Chris Goreham: Is it Fergie time, anyone?

Is this the man who could bring football's factions together? Picture: Andrew Tobin/Focus Images Ltd

Is this the man who could bring football's factions together? Picture: Andrew Tobin/Focus Images Ltd - Credit: Andrew Tobin/Focus Images Ltd

You must have heard about the time Tommy Cooper was introduced to the Queen after appearing at a Royal Variety Performance. He asked Her Majesty whether she liked football and when she said “No, not particularly” he said, “Can I have your Cup final tickets?”

Having watched football struggle to answer the big question about how the sport should progress in the wake of the coronavirus pandemic I am beginning to wish that the Queen had chosen football over horse racing as her main sport all those years ago.

We could really do with some sort of figurehead to bring what has become a giant mess back together.

Whatever your opinions of the Royal Family, you can’t help but admire how restrained the Queen has been over the years. Her role may be strictly non-political, but she deserves tremendous credit for appearing before parliament so many times, particularly in recent years, without ever giving in to the temptation of treating MPs to her version of Sir Alex Ferguson’s hairdryer.

“Come on, lads, it’s my picture on the money and the stamps so get out there and sort yourselves out.”

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It’s that sort of leadership that football appears to be lacking right now.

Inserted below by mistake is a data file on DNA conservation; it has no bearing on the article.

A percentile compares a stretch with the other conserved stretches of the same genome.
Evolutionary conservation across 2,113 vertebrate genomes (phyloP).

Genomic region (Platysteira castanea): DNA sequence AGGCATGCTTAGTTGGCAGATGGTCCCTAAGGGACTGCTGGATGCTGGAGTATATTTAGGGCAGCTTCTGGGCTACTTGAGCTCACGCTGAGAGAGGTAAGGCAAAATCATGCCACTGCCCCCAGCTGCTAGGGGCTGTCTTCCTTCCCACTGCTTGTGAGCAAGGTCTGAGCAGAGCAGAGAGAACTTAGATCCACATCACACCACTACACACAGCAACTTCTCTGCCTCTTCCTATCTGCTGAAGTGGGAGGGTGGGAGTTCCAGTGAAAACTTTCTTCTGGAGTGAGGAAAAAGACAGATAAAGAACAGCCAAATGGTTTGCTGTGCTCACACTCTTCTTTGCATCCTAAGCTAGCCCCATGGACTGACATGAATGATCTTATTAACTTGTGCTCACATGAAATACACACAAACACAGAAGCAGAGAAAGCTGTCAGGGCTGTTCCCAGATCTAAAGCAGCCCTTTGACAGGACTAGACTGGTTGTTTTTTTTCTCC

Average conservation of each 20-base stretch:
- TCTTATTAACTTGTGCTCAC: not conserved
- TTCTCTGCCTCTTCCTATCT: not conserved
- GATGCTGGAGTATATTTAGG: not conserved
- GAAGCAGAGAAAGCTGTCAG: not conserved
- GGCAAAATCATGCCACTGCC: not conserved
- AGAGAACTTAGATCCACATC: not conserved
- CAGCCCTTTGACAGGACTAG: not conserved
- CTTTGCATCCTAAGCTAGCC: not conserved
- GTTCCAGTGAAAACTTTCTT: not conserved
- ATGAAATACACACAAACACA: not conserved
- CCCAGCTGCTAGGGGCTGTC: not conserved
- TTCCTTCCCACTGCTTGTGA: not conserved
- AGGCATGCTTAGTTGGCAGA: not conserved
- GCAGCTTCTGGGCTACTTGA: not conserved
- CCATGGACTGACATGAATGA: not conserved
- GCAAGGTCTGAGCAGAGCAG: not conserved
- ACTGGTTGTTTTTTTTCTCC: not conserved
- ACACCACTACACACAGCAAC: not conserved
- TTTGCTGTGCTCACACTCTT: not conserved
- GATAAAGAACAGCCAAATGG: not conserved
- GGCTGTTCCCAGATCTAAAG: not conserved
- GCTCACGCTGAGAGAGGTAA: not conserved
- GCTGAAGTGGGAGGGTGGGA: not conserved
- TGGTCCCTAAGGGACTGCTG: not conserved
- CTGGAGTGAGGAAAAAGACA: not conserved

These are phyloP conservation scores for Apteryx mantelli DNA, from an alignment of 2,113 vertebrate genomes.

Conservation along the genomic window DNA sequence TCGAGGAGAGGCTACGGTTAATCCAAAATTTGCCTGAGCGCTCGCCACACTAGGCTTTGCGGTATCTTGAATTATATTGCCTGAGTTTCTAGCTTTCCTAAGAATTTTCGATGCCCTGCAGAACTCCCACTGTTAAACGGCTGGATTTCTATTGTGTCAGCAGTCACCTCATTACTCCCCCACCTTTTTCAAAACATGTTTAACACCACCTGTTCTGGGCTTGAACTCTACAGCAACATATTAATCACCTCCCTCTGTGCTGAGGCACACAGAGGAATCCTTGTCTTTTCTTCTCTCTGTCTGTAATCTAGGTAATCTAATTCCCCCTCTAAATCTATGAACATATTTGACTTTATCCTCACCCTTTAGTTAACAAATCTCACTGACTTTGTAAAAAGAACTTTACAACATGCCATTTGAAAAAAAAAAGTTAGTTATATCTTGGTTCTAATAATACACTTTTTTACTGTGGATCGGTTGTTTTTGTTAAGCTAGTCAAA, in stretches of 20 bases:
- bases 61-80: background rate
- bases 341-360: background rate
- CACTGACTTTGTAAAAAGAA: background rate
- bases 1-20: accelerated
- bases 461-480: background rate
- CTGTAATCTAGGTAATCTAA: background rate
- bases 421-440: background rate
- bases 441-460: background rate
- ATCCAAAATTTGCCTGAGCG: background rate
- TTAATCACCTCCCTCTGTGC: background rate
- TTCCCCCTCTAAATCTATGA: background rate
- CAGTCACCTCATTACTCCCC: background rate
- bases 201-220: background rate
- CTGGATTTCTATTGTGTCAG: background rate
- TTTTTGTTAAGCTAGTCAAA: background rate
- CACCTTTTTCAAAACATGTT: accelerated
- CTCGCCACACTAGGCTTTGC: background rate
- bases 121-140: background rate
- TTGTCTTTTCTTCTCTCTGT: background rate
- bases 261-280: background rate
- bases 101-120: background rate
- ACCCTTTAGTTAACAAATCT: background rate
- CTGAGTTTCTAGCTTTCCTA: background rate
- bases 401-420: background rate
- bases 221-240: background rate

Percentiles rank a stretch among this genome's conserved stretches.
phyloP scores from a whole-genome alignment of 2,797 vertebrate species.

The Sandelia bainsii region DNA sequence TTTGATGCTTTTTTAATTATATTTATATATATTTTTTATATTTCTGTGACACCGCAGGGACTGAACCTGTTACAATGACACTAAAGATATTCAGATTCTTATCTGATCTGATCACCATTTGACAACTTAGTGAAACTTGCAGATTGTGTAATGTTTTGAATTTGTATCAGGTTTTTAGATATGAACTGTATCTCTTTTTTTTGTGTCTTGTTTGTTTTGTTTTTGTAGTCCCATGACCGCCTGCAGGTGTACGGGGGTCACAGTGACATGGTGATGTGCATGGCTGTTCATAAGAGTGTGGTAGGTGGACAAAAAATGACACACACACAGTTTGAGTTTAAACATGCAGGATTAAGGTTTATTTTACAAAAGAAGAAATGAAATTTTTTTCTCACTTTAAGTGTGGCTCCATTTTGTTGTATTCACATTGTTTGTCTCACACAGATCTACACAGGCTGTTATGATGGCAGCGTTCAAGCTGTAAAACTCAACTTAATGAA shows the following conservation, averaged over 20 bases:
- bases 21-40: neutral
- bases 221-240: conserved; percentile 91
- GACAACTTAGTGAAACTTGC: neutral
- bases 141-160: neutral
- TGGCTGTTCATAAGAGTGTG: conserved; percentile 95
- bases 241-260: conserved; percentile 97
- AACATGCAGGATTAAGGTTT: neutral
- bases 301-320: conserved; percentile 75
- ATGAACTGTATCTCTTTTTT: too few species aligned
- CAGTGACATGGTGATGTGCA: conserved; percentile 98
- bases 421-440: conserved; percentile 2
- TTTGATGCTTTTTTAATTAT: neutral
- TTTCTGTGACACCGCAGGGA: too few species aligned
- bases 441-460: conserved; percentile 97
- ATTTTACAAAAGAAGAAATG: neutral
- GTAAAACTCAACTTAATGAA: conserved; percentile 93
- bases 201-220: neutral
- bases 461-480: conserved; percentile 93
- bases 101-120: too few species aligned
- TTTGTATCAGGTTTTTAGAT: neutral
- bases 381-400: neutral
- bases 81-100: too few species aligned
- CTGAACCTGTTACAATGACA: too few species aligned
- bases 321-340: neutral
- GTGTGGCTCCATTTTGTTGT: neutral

The great strength of the English game is that it’s built on a pyramid. That means that in theory, King’s Lynn Town play as part of the same system as Liverpool. If lower division or non-league clubs get themselves together, the opportunity is there to progress through the divisions. The distant dream is one of the things that keeps the game alive. For the format to work we have to accept that the Premier League is very much linked to the many and various leagues below it, whether the biggest clubs in the land like it or not. Since the middle of March it’s been easy to understand why the pyramid is made up of ‘divisions’ because plenty of them have been in evidence.

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Football hasn’t been able to approach this difficult and unprecedented situation as one entity because it has too many cooks – and that’s not a dig at Delia Smith.

The Premier League, the EFL and the National League all seem to have different ideas about what should happen next. Then there’s the Football Association, which should have the best interests of the game at heart but is often unable to find a consensus or compete financially with the Premier League in particular. We have Uefa and Fifa, who have also been trying to formulate ways forward. So that’s six different organisations who have their own interests to protect. Then there’s the PFA which represents the players. Match officials, managers and fans also have their own representative groups.

Quite often the grandstanding between these disparate organisations suits football, because it is a tribal sport that thrives on competition and is fuelled by rivalry.